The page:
Non-Steroidal Anti-Inflammatory Drugs (NSAIDs) are the mainstay of management for inflamed joints. In most cases they have marked effects on reducing pain and inflammation. Anti-Inflammatory Drugs can dramatically improve the quality of life of your pet.
Pittwater Animal Hospital recommends newer, species specific medications that are are very safe and effective for your pet.
Side effects are generally mild and uncommon. Serious side effects are even less common if proper veterinary guidelines are used. Most problems occur in the first 3 weeks of treatment. These medications do not accumulate in the pet’s system so the side effect risk only increases if things change in the individual.
Side effects include- Inappetance. Vomiting. Diarrhoea. Lethargy. Blood in the motions. If any of these are seen, we advise to STOP the medication and contact us for guidance.
How do we monitor animals on medication?
–Regular veterinary examinations. These will pick up new problems or even simple things like changes in body weight which could effect dosage. We advise at least 6 monthly checks for animals taking ongoing medication.
–Regular blood testing. Medication should not cause abnormalities in blood profiles, but testing ensures we don’t miss any problems that may arise while they are on the medication.
-Multimodal therapy. Using several different treatments is much more effective than using one type of medication.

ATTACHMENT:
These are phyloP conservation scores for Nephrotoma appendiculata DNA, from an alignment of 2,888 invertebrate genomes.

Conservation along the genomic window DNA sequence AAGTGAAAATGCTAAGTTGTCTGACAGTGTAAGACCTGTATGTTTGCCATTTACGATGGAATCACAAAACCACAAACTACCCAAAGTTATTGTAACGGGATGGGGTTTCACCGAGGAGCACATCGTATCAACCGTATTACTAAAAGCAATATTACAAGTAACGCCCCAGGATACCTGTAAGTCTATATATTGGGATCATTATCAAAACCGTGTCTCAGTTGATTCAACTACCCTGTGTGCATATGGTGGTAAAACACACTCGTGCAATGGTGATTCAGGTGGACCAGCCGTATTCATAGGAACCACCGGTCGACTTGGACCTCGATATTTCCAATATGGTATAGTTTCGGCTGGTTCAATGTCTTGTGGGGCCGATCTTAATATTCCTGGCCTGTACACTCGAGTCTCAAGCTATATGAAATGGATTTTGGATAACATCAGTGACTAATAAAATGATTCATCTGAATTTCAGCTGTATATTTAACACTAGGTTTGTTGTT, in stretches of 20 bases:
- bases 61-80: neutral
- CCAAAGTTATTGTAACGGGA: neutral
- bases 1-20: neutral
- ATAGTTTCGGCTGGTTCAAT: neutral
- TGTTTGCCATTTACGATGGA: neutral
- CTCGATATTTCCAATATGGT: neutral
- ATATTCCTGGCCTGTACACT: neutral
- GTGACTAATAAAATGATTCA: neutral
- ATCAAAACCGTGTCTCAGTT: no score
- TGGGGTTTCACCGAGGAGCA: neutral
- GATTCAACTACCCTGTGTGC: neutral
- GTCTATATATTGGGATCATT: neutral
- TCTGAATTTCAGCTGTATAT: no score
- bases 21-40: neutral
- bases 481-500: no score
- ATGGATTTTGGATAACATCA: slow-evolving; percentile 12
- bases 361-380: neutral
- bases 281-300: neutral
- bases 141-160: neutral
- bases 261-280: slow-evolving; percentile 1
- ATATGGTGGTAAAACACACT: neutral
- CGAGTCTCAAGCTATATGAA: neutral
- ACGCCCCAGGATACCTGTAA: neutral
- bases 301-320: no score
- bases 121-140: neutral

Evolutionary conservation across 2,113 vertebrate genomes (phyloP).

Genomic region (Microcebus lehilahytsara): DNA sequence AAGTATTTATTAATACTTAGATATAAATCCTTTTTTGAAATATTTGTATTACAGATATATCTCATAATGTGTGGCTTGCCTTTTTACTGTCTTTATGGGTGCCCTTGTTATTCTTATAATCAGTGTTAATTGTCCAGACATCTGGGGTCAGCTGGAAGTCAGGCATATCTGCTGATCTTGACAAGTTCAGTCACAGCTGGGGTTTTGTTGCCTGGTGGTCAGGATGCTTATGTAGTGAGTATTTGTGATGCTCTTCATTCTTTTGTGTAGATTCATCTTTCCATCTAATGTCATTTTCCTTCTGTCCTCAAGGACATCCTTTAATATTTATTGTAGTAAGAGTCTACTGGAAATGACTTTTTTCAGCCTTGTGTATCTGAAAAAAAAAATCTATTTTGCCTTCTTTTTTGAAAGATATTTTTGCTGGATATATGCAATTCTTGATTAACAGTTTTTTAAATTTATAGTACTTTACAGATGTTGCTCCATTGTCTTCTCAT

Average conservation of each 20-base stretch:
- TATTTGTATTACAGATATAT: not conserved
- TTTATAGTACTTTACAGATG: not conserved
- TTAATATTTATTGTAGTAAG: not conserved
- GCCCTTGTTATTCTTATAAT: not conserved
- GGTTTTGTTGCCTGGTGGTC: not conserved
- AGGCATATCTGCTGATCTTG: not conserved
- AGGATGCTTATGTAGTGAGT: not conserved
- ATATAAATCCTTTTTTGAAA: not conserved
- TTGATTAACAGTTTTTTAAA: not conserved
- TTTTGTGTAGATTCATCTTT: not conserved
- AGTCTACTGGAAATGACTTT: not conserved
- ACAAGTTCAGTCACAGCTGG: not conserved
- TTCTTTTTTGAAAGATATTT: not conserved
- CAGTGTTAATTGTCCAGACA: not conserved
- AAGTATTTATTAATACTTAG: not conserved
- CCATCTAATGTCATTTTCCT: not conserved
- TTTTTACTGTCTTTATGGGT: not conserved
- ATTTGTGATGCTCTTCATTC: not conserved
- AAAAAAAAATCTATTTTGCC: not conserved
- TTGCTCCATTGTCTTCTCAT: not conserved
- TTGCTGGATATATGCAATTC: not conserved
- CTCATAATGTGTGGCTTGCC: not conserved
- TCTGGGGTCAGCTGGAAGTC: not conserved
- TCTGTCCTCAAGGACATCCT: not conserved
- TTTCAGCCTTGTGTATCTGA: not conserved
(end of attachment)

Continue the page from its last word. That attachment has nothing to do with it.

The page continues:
-Individualising medications and doses. Each pet is different and we aim to tailor the treatment plan to suit the individual.
Cartophen injections are usually given as four injections one week apart. They increase joint viscosity, reduce inflammatory pain and increase blood flow to the joints. Cartrophen can be used with other medication. Side effects are very rare. The frequency of the course of injections is tailored to the individual but is usually done every 6-12 months.
Exercise should be regular, low impact and only as vigorous as the individual can handle. The goal is to minimize any wear and tear on joints and avoid injuries, while moving enough to maintain muscle strength and bone density.
Building up muscle strength can be helped by attending our rehab classes with Fran from 3 Monkeys. Owners are taught how to manage their dogs mobility problems and build up their pets muscle strength and flexibility. There are regular classes on Fridays at Pittwater Animal Hospital as well as one-on-one sessions.
Please fill out our rehab interest form on the rehab page.
Speciality diets such as Royal Canin Mobility Support (joint diet) are formulated to provide supplementary benefit to painful and arthritic joints.
Also called “neutraceuticals”, these usually contain compounds such as glucosamine, chondroitin and omega fatty acids. Pet specific formulations are widely available.
If your pet is having problems with joint pain and decreased mobility it is invaluable to seek the guidance of one of our very experienced veterinarians. A management plan can make you and your pet much happier.